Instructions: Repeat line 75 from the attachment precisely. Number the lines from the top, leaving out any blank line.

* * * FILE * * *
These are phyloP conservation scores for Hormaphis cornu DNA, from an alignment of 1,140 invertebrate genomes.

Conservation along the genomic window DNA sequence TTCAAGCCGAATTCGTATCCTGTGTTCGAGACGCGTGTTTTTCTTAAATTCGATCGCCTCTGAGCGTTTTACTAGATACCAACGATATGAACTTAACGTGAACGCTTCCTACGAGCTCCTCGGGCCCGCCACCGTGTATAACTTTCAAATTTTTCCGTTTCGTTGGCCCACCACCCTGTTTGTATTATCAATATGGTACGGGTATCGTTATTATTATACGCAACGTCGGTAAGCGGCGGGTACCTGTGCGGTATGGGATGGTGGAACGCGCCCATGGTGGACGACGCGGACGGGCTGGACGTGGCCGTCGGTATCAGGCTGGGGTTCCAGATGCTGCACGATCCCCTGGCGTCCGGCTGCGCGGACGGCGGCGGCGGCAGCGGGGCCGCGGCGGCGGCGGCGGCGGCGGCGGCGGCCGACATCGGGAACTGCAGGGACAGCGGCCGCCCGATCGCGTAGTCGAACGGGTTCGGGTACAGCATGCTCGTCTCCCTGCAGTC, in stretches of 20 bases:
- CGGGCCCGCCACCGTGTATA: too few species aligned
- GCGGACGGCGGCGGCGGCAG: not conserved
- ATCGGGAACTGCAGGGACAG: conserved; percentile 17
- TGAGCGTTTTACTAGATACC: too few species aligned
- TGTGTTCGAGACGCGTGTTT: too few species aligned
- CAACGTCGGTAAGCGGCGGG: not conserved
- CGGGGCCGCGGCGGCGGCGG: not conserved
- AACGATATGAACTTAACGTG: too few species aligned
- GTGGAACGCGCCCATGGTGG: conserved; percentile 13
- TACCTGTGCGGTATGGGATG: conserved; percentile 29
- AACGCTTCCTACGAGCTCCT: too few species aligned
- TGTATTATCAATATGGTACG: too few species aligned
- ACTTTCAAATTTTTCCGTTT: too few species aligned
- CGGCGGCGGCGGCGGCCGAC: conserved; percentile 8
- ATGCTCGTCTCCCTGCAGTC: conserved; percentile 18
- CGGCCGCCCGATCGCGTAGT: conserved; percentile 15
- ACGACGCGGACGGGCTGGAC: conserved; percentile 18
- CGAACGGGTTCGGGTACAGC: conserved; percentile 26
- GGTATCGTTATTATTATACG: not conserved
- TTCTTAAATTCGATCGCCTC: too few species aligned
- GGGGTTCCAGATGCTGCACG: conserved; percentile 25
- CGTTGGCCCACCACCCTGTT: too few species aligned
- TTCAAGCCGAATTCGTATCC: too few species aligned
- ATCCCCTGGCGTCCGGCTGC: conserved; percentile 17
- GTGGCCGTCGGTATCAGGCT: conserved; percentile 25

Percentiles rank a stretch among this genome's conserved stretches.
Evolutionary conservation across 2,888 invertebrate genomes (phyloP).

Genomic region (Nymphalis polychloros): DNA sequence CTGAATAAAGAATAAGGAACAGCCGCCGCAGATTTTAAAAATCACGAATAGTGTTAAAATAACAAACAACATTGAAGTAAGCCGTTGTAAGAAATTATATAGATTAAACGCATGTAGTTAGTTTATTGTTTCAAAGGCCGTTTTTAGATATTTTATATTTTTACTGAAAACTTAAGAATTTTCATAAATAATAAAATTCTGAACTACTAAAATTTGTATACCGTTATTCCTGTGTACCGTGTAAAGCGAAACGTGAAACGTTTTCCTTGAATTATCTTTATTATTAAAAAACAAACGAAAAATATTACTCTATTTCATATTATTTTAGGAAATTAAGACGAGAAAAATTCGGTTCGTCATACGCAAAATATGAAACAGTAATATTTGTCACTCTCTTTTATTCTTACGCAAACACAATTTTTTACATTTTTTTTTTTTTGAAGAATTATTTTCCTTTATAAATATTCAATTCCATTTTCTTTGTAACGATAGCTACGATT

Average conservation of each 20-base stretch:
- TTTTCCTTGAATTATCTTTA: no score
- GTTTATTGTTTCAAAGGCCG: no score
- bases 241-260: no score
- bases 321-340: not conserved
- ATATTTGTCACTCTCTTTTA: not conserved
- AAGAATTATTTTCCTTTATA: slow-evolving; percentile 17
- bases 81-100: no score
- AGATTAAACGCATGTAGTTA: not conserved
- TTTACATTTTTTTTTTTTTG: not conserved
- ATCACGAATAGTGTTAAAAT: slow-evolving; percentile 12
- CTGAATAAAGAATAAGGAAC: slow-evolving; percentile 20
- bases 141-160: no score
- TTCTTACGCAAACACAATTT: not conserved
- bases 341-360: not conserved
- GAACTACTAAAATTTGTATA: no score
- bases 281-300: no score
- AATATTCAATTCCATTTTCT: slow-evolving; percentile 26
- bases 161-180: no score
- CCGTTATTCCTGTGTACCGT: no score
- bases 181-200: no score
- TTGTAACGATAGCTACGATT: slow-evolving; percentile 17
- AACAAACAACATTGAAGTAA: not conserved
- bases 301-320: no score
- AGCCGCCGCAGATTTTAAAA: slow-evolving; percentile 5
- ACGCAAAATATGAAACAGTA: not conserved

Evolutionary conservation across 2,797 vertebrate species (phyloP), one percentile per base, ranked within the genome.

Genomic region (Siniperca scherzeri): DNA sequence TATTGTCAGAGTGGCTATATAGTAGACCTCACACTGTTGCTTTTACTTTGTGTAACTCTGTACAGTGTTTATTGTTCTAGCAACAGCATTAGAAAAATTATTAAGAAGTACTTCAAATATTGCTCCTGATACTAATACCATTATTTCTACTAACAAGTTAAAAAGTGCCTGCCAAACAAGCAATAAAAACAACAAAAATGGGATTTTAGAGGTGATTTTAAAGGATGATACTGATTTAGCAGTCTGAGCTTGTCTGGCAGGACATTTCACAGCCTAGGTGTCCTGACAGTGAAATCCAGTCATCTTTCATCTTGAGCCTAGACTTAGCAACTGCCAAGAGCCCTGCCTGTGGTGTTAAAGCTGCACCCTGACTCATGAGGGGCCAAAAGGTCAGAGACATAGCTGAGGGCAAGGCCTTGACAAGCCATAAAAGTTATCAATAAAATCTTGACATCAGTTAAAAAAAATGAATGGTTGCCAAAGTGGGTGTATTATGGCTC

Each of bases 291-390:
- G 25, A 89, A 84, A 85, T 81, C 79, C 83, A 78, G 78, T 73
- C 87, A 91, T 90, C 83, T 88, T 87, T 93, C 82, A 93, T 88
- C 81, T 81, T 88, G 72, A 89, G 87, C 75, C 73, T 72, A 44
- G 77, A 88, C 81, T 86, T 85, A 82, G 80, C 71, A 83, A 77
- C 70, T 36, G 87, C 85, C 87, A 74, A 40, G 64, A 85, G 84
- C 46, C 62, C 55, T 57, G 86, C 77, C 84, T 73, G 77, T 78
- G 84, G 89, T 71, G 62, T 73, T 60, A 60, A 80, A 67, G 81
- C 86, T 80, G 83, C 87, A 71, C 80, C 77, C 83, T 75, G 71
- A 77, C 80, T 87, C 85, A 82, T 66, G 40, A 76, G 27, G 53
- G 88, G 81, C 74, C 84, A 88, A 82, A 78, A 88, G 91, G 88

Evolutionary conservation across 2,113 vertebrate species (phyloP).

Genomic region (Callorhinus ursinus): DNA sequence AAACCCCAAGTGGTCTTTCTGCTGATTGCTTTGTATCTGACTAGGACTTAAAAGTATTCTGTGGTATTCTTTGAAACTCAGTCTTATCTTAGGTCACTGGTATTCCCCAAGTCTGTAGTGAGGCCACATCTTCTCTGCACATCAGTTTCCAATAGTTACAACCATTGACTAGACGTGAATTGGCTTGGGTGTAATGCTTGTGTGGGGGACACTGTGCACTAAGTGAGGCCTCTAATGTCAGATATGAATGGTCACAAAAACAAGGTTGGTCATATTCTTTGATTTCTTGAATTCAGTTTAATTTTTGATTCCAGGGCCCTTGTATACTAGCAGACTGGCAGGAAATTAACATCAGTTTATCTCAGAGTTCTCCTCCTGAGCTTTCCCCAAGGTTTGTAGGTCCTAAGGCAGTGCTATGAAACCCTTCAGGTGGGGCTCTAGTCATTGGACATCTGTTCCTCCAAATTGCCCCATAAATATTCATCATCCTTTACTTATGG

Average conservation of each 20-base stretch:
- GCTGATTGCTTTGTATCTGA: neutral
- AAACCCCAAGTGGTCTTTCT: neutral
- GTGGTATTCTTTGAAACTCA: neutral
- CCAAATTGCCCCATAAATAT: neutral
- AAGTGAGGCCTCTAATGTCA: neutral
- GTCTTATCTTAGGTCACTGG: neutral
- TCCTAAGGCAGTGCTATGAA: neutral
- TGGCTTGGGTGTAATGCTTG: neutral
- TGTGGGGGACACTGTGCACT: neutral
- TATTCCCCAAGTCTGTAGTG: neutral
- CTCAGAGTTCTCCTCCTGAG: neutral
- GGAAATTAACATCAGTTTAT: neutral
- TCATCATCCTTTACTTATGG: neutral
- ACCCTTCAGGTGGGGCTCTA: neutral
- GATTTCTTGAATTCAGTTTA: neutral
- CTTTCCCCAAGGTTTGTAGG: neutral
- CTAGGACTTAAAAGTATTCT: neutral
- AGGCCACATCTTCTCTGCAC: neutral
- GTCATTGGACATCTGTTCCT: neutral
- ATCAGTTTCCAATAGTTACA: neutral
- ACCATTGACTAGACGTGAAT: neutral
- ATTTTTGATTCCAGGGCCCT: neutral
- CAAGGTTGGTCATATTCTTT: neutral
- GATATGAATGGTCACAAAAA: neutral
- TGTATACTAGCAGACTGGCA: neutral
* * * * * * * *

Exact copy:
- GTGGTATTCTTTGAAACTCA: neutral